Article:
Yesterday’s announcement from U.S. Secretary of Transportation Ray LaHood, that he would not serve a second term, did not come as a huge shock; I’d heard rumors last summer that he had only planned on serving one term. I think, however, that we were still all disappointed when it became official – LaHood has been a huge proponent of all types of transportation, not just highways.
When I first started my current job, LaHood’s Fast Lane blog was one of the recommended industry sources, and The Mechanic and I had the opportunity to hear him speak; he struck me as genuine, which seems rare, and was very refreshing. I haven’t followed him through his entire term, so I can’t talk about his legacy with any sort of insight. Instead, I will offer up the Atlantic Cities article, “5 Ways the Next U.S. Secretary of Transportation Will Be Forced to Follow Ray LaHood’s Lead.”
LaHood’s legacy will be that he has initiated what the article calls “seismic transitions”: basically, that transportation is more than highways, that “smart” transportation makes places “livable,” that it takes a village of housing, education, environment, and more to create the aforementioned “livable” areas, and local leaders often know best. Oh, and technology is dramatically changing how we get around (but no distracted driving people!).
This new way of thinking is my way of thinking, so I am sad to see LaHood go. But I am about to embark on a new adventure that could see me becoming more active in promoting multi-modal, livable, healthier communities. This weekend, my job is generously sending me to the Association of Commuter Transportation‘s Leadership Academy. ACT is an international association for transportation demand management (TDM) professionals. Some people like to call it mobility management, like my friends at Mobility Lab. (Check out their video explaining what it is.)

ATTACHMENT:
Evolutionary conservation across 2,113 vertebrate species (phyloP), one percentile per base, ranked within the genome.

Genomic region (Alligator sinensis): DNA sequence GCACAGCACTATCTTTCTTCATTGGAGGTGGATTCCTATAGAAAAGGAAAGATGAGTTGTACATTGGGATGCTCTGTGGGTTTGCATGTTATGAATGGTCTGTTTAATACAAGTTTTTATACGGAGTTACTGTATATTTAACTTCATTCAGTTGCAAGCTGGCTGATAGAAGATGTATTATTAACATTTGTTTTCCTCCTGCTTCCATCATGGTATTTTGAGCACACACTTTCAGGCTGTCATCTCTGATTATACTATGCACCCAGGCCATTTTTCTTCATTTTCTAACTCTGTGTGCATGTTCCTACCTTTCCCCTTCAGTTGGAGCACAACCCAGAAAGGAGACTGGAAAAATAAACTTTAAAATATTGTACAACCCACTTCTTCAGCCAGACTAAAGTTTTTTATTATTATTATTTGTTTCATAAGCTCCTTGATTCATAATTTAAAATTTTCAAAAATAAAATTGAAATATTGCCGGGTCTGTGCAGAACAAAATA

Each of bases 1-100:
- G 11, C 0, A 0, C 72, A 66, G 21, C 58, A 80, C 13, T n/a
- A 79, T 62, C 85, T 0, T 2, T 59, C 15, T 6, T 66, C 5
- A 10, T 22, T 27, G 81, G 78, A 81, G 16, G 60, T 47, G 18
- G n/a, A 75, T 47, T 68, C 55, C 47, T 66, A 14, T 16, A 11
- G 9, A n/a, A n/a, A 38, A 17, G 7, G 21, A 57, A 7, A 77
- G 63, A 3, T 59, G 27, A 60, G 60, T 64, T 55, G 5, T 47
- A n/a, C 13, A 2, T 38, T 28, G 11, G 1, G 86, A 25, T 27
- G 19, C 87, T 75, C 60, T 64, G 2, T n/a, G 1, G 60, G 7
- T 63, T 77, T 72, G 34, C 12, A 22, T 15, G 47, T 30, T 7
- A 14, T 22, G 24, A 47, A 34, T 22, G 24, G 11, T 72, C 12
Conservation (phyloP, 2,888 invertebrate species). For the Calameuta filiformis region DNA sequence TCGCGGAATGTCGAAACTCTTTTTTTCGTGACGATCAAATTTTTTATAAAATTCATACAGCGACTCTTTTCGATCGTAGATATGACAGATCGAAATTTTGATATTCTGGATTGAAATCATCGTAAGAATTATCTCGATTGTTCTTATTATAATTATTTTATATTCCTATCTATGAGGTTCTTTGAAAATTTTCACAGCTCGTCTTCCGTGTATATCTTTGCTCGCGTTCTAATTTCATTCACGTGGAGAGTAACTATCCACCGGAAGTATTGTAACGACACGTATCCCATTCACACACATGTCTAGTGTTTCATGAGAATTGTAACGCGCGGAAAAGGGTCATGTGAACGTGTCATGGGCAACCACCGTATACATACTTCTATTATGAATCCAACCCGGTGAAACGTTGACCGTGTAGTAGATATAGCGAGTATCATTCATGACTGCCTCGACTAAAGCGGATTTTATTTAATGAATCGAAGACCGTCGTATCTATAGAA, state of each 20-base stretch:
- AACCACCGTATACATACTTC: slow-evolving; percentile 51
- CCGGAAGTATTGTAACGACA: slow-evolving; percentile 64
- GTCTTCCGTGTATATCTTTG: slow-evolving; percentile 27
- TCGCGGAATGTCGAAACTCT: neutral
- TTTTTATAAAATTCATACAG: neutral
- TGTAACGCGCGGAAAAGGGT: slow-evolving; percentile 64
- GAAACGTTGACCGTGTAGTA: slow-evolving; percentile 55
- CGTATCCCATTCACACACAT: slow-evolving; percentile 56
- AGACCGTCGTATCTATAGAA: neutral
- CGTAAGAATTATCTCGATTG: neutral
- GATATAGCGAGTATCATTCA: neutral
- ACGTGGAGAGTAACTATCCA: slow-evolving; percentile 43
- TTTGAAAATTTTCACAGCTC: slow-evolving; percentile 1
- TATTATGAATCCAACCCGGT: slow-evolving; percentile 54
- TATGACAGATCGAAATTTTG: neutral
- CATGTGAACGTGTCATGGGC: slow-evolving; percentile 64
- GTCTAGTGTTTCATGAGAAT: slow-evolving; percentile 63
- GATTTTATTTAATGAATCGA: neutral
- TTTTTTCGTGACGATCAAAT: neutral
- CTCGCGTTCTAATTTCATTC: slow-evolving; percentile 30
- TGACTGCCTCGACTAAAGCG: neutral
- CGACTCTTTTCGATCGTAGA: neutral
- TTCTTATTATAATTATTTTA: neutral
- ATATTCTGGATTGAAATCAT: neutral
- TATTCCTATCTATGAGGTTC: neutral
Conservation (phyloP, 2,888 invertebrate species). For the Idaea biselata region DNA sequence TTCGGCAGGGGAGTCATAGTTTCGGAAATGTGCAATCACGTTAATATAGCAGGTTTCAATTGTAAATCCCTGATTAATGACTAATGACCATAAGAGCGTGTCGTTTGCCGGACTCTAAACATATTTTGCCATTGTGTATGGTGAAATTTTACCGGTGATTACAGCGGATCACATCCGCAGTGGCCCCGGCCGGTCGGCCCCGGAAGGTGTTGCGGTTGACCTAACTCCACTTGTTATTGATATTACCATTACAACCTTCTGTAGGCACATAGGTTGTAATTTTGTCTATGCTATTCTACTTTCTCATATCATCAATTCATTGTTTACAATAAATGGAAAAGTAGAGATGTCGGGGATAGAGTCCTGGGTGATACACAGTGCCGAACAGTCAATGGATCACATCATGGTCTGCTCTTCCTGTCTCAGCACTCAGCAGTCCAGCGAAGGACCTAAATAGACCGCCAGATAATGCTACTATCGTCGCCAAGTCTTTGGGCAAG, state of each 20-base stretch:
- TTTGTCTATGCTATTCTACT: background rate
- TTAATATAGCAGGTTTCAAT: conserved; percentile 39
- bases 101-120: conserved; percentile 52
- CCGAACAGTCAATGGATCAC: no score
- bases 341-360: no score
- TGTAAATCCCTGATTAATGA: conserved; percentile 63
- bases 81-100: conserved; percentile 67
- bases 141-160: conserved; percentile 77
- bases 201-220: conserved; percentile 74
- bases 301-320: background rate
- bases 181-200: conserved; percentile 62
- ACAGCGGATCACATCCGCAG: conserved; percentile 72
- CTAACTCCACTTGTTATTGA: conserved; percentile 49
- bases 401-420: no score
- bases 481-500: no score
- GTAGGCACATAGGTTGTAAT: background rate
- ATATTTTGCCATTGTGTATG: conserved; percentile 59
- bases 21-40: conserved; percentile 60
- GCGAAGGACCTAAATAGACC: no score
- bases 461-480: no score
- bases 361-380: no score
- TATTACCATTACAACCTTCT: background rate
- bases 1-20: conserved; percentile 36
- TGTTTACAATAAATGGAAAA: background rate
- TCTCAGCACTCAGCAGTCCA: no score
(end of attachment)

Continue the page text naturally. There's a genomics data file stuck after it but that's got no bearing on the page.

Part of what we will be doing at the Leadership Academy will be learning about transportation policy, and the ins and outs of government and lobbying. We will also be assigned group projects, which will hopefully have some legs to stand on once we graduate. I want to find a way to promote the need for communities to be inclusive, so that everyone can get around safely and comfortably. I think it is most important to start thinking about how the elderly, the disabled, and mothers with small children get around. What is safest for them? On a bus the other day, I watched two different mothers struggle on and off with baby strollers, and it just made me angry. These populations are our ignored, less vocal, less affluent neighbors, and they deserve better. Not everyone has the luxury of driving everywhere – so we punish them by giving 25 second crosswalk times across major intersections, call buttons nowhere near sidewalks, if there are sidewalks, and blame them if they get hurt trying to go about their business?! I just don’t think that is right.
I hope to find a way to get national and local associations that advocate for the elderly and the disabled and the poor to work with transportation agencies, to come up with plans for the future that prioritize safe walking, bike lanes, convenient buses, bus routes, and stops, and subways and streetcars. And although I am a huge proponent for biking-as-transportation (not just sport), I firmly believe that it is only one piece of the puzzle – there can be no single focus, to the neglect of the other pieces. It must be holistic.
It seems like a daunting task, but I know that for three days, I will be with like-minded individuals, and I look forward to the ideas and plans we come up with.